Hairspray Live Review: The Beat Goes On, Jubilantly
Honestly, who would want to stop that beat?
From the peppy "Good Morning, Baltimore" opener to the jubilant "You Can't Stop That Beat" high-stepping finale, Wednesday's Hairspray Live! was a snappy, happy, candy-colored and newly relevant delight. Of all NBC's productions since The Sound of Music revived the ambitious form of live theatrical entertainment for TV, this musical with a message felt most like an exhilarating night out on Broadway.
With all honor to Jerry Mitchell's fabulous period choreography, evoking an American Bandstand past waking to a funky and racially integrated future, much of the thrill of this splashy new incarnation came from its powerhouse cast. What a gift to witness Harvey Fierstein (also the book writer) leading the troops, sensationally reprising his Tony-winning role as blowsy but unbowed Edna Turnblad, she of the hilariously guttural, gravelly croak. Just hearing Edna growl "Hold Mommy's waffles" with his rubber sour-pickle face was priceless. His/her "Timeless to Me" love duet with wacky husband Wilbur (a jolly Martin Short) was nothing short of sublime.
The show's discovery, Maddie Baillio, gave it her all as a charmingly perky Tracy, growing in confidence—and wonderfully brazen dance moves—as the night went on. But it was easy to forget she was the supposed star of this show, when surrounded by blazing talents like Jennifer Hudson, who blew the roof off the soundstage (going full Audra McDonald) in her big gospel-like "I Know Where I've Been" civil-rights anthem, and slinky Kristin Chenoweth stealing every one of her scenes as the bouffanted comic-villain bigot, Velma Von Tussel.
There was also much more musical-comedy chemistry within the "checkerboard" couple of Ariana Grande's daffy Penny and Hamilton veteran Ephraim Sykes as soulful Seaweed than between Tracy and the pretty-boy matinee-idol Link of bland Garrett Clayton (truly the show's weakest link). And who knew Dancing With the Stars' Derek Hough, as TV host Corny Collins, had silky pipes to match his fancy footwork?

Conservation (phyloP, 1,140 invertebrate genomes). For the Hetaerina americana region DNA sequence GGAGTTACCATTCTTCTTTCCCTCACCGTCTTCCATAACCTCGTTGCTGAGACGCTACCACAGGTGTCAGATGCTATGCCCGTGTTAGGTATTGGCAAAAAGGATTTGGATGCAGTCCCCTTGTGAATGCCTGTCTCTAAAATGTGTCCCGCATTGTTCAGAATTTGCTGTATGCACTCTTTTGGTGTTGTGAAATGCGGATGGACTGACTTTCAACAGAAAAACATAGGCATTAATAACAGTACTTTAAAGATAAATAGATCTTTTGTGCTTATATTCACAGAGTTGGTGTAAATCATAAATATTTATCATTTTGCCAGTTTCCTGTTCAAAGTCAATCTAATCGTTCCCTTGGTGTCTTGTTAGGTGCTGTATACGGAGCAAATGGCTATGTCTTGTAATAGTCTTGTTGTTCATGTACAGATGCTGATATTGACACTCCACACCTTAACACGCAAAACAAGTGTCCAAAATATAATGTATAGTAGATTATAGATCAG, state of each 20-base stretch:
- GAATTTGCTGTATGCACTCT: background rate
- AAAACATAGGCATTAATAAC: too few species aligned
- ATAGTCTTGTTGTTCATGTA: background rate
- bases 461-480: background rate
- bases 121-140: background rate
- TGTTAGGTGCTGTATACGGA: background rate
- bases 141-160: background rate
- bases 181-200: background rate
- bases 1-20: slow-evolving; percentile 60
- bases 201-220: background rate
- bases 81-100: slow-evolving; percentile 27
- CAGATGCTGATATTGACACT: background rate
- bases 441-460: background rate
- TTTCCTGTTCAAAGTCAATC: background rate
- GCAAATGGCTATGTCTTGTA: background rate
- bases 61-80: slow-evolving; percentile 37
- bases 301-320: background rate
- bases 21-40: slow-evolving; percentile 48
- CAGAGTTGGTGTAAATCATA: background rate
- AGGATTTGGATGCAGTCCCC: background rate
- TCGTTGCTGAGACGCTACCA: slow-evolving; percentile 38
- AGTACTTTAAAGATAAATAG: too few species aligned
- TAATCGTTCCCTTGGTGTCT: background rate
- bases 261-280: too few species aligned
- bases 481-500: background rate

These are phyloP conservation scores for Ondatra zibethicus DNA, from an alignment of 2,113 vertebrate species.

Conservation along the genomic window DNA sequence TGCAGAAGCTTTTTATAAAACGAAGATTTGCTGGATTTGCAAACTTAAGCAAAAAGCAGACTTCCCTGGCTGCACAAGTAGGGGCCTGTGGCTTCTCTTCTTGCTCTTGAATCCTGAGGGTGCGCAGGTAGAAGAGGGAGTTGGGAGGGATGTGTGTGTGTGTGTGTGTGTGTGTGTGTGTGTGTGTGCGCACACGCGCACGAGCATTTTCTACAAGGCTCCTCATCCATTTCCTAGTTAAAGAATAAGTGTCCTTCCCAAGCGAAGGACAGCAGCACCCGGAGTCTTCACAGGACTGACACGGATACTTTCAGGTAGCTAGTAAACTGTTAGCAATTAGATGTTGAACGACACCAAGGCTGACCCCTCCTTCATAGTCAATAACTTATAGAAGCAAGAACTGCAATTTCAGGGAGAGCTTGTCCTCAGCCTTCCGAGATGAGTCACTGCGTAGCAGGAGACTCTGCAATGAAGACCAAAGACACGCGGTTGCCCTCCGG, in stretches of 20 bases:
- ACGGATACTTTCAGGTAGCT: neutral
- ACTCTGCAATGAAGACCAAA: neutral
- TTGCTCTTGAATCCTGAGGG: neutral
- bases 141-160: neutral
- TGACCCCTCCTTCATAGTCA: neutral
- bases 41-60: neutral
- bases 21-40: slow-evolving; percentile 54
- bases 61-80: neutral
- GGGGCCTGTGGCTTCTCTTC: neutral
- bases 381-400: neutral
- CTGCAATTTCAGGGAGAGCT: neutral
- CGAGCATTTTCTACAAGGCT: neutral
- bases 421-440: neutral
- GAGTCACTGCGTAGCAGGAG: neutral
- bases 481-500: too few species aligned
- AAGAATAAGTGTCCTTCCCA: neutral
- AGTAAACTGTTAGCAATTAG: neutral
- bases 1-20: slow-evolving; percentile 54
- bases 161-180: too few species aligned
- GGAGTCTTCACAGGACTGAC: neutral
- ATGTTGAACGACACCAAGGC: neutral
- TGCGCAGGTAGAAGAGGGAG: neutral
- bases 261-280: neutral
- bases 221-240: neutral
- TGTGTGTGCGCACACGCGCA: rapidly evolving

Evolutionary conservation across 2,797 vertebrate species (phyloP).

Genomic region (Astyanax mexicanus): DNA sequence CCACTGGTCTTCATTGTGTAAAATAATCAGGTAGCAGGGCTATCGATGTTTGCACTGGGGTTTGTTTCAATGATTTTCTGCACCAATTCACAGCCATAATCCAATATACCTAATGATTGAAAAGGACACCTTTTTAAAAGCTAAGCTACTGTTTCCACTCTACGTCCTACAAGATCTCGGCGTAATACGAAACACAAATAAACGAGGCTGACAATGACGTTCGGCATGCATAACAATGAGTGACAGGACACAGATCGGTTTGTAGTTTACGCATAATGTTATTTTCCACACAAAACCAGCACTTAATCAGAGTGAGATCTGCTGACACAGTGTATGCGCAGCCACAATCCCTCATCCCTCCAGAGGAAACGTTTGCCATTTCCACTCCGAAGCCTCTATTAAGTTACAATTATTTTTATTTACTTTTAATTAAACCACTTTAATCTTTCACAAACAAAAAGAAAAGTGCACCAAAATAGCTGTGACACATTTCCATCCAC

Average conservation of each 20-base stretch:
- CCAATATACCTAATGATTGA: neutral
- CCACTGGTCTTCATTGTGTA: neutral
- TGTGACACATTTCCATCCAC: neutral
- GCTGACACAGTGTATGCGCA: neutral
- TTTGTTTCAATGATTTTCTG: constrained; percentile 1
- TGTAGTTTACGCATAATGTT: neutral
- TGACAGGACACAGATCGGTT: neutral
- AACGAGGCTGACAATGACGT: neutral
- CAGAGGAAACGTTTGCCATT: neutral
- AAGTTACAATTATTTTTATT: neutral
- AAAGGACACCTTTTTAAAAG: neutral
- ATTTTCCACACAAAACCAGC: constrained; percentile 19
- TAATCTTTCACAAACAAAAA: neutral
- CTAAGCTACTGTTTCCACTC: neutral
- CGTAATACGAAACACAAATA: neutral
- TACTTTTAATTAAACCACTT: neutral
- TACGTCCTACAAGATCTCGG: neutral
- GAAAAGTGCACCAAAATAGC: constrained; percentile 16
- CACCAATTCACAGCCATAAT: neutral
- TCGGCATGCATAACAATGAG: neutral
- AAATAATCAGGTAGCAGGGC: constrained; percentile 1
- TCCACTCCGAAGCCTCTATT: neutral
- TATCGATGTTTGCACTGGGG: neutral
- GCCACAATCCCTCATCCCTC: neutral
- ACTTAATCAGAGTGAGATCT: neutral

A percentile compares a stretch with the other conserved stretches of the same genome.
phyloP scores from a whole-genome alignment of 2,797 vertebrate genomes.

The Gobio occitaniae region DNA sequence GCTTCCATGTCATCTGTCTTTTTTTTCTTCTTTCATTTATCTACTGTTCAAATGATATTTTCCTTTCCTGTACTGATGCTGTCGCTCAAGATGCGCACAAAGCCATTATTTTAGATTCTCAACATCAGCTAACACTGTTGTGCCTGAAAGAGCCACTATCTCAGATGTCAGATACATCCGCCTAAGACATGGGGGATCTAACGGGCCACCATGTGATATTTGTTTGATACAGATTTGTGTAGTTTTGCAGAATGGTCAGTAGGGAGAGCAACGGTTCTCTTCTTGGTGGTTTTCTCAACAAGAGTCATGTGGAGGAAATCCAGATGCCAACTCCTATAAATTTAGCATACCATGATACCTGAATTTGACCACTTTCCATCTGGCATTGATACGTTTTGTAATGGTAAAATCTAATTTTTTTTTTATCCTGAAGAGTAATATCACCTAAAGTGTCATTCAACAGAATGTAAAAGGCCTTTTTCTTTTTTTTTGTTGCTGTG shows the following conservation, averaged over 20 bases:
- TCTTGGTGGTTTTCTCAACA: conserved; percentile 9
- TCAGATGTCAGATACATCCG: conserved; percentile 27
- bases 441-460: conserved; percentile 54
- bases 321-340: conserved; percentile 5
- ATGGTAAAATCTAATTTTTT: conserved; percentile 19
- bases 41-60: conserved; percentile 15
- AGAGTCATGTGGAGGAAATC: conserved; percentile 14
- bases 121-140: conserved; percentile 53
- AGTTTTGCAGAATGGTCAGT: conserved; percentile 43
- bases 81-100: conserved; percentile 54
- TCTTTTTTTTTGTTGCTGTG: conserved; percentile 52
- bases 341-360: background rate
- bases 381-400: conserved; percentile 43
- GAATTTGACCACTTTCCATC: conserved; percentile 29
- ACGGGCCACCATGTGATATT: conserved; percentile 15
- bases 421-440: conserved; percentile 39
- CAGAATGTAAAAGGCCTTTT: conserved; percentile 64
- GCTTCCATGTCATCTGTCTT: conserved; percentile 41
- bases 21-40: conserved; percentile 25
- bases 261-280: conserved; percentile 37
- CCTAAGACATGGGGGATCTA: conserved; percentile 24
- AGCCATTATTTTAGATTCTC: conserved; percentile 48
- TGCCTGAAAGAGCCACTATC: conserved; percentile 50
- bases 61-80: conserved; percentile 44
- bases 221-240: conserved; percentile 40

Though not averse to the usual technical glitches with light and sound, and some surprisingly shaky and awkward camera work—including an unforgivable cutaway from Chenoweth's final bow—Hairspray thrillingly pulled off show-stopper after show-stopper. The night culminated in a Grande-Hudson duet and curtain call that recalled the best of classic music-variety TV shows—a relic of the 1960s I wish power-producers Craig Zadan and Neil Meron could revive with the zeal they bring to these musicals.
The show's timely theme of integration found an ironic, and occasionally successful, counterpart in retro commercials woven into the fabric of the play. Best was a Reddi Whip milkman cavorting in a production number, worst was Hough forced to pitch Oreos directly after coming off stage. This Hairspray was also clearly influenced, for the better, by Fox's Grease Live! earlier this year, staging several numbers on the Universal backlot and including a studio audience (on the Corny Collins Show set) and enthusiastic spectators outside the soundstage. But it also copied the worst of the gimmicks, hiring Glee's Darren Criss to channel Mario Lopez, intruding on every break in the action as an aggravating behind-the-scenes fanboy, introducing remote segments that threatened to drain the night of much of its magic.
Thankfully, Hairspray holds up (pardon the aerosol pun) so well that no regrettable decisions or wonky camera angles could dim the adrenaline rush of joy felt throughout. And I really appreciated the callbacks to past productions: Did you recognize former Tracys, Ricki Lake (movie) and Marissa Jaret Winokur (Broadway), in the "Welcome to the ’60s" number? And how about that Divine Pet Food storefront with its neon pink flamingo, an homage to the original movie Edna? Something tells me that the next time I need a Hairspray fix, which might be tomorrow, I'm more likely to replay this than the 2007 movie. You just can't beat that Harvey.